When I was eighteen, I read a book* that became a defining influence upon my life. It was a biography written by Elisabeth Elliot about the life of Amy Carmichael who was missionary to India in the early 1900s. As a young woman in Ireland, Amy felt God calling her to give up the pursuits and pleasures of the world and become fully consecrated to Him.
...Try me and know my thoughts...Psalm 139:23Wash me, and I shall be whiter than snow.Psalm 51:7bI shut my eyes tightly as another wave of remembrance washed over me. There. It had happened again. Another thought that I didn’t even conjure up presented itself before my very eyes. Ever had one of those moments?
My friends' eyes were wide with disbelief as they stared back at me.I sat slightly embarrassed at the admission of a secret I feared to make public. But there it was, out in the open. Exposed for all to hear.It may sound trite to you, but I confessed what few guys would be willing to declare out loud — I like Pride and Prejudice and Anne of Green Gables. A lot.
I love the concept of baking. Growing up, my mom was a fantastic cook for the family and weekly would bake bread and other goodies that we could hardly wait to gobble up. And nothing, in my mind, was better than a piece of warm bread, pulled from the oven, dripping with real butter and honey.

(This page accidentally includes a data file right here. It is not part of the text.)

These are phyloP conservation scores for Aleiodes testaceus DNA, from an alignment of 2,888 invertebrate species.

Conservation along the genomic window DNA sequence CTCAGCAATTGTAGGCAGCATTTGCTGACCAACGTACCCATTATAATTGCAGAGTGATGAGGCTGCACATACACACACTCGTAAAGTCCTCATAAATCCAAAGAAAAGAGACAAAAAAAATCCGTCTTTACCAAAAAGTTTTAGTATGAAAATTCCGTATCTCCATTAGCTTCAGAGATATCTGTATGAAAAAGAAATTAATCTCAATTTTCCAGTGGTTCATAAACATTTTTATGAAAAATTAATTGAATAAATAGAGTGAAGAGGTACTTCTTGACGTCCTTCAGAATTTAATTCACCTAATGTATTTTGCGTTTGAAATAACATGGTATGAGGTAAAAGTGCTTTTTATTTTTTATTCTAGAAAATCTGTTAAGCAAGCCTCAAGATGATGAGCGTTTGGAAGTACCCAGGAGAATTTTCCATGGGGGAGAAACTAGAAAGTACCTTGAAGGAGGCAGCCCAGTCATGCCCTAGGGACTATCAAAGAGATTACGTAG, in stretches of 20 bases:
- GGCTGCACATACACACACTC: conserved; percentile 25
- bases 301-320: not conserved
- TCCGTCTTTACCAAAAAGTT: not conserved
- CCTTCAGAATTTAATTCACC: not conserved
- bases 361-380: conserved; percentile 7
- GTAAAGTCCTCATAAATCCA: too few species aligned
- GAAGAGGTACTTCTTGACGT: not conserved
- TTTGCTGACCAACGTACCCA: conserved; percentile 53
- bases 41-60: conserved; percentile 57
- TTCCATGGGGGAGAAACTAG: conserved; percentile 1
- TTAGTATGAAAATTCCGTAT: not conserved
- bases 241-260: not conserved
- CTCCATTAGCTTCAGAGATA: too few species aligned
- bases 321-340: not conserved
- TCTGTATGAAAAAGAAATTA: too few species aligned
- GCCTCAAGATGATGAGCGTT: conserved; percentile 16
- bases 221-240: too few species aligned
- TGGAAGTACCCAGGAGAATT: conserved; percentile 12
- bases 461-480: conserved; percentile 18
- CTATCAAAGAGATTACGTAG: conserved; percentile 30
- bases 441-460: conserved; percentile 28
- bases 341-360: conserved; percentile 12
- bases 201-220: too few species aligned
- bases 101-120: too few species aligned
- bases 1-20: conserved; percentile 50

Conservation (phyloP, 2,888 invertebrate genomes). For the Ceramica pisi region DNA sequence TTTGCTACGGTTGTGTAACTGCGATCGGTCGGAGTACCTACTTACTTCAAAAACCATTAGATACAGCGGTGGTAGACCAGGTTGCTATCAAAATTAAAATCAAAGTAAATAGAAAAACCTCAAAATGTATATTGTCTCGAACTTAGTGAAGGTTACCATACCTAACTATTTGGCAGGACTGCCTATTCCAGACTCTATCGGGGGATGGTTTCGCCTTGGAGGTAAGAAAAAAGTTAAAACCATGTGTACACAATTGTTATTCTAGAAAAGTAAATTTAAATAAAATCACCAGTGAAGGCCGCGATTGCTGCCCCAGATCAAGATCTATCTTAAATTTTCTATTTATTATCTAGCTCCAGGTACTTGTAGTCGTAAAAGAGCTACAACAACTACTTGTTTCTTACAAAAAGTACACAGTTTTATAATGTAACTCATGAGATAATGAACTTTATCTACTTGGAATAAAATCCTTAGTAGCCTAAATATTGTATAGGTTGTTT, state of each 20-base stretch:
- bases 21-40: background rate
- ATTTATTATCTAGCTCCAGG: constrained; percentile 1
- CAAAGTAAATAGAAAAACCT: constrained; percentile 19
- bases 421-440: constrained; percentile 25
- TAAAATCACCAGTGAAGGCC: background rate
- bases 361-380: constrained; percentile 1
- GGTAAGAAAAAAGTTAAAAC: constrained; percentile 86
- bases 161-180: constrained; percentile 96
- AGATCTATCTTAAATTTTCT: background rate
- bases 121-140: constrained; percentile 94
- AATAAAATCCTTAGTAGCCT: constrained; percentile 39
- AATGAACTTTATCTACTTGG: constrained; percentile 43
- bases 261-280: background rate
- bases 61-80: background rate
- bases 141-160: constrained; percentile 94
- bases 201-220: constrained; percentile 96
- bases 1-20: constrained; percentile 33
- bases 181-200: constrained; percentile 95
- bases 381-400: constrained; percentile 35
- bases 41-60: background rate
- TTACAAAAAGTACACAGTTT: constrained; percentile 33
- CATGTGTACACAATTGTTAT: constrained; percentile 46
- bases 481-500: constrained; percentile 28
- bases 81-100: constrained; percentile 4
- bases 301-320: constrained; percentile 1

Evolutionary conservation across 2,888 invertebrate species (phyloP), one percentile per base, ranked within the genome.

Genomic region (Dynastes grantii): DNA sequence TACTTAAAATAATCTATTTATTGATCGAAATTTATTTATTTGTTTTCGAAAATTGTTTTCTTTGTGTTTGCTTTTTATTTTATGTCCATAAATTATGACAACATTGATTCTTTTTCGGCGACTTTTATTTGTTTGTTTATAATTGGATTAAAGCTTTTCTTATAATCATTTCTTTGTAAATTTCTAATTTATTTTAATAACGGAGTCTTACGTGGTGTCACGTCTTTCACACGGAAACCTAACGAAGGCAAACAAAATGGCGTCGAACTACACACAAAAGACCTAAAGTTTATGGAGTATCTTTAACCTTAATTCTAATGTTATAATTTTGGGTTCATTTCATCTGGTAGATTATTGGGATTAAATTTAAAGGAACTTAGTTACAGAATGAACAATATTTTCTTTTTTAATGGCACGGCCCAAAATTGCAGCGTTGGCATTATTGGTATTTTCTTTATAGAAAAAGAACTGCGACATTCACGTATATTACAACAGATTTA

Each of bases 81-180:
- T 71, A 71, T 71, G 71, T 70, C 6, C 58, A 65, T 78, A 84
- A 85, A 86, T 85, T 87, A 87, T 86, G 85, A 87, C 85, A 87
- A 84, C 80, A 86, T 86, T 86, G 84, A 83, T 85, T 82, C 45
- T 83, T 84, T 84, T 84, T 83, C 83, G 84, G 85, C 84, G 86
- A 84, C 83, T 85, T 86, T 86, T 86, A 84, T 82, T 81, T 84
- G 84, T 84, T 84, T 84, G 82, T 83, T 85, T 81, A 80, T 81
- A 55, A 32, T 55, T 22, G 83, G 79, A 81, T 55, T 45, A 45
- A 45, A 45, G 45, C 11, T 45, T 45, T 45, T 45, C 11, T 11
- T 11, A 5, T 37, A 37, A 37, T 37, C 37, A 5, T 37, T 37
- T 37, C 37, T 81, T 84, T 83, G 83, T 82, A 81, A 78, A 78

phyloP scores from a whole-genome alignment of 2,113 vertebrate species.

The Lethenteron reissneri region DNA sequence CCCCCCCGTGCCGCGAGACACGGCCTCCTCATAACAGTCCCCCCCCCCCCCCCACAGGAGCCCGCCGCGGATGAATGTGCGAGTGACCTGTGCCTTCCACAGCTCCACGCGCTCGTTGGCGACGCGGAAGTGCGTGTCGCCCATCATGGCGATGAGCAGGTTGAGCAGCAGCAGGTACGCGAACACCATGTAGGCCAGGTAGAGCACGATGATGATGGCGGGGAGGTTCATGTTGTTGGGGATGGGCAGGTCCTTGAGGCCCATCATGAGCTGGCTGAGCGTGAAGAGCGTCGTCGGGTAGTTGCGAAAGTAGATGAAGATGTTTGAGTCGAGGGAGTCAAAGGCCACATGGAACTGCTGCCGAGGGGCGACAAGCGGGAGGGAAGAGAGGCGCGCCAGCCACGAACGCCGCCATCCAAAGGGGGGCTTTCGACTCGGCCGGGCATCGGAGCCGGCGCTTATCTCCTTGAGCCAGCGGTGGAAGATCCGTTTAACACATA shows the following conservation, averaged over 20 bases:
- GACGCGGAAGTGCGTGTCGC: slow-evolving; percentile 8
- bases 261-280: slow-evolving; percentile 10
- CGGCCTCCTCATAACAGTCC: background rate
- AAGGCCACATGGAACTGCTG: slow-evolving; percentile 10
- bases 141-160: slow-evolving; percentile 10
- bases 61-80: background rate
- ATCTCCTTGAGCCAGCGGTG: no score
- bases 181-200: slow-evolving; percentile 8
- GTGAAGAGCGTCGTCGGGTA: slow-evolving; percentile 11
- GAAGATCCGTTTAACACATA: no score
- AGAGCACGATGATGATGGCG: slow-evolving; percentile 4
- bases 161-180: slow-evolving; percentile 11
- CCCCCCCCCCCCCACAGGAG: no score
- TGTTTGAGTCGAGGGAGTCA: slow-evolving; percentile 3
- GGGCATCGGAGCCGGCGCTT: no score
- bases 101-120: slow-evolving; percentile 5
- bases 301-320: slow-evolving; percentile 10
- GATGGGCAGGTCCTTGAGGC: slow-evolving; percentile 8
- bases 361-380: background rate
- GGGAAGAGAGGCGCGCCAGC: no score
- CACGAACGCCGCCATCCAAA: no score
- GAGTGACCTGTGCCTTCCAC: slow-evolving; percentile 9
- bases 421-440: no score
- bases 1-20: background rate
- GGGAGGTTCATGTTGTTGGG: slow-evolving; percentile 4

Casting down arguments and every high thing that exalts itself against the knowledge of God, bringing every thought into captivity to the obedience of Christ...2 Corinthians 10:5I sat tensely on the bed, trying to slow down my breathing. My heart was beating rapidly. My thoughts were racing. My hands were shaking. It was happening again. That overwhelming sense of doo
It felt like one of those kinds of days… Everything seemed off from the moment I saw the sunlight peeking through the blinds. I woke up with a splitting headache after a night of little sleep, and the kids were having squabbles left and right.
The April sunshine was tipped with the faintest hint of chill – perfect weather for a brisk walk around the block. I laced up my tennis shoes and fell into step, noticing the friendly dandelions dotting the border of the road as I went.
I sat in a wing-back chair by the blazing fireplace, surrounded by friends on a Wednesday night; our weekly life-group meeting was underway. As I read aloud from Acts 2, I caught myself pausing when I came to verse 42: “...and they devoted themselves to the apostles’ teaching and to fellowship, to the breaking of bread and to prayer” (Acts 2:42, NIV).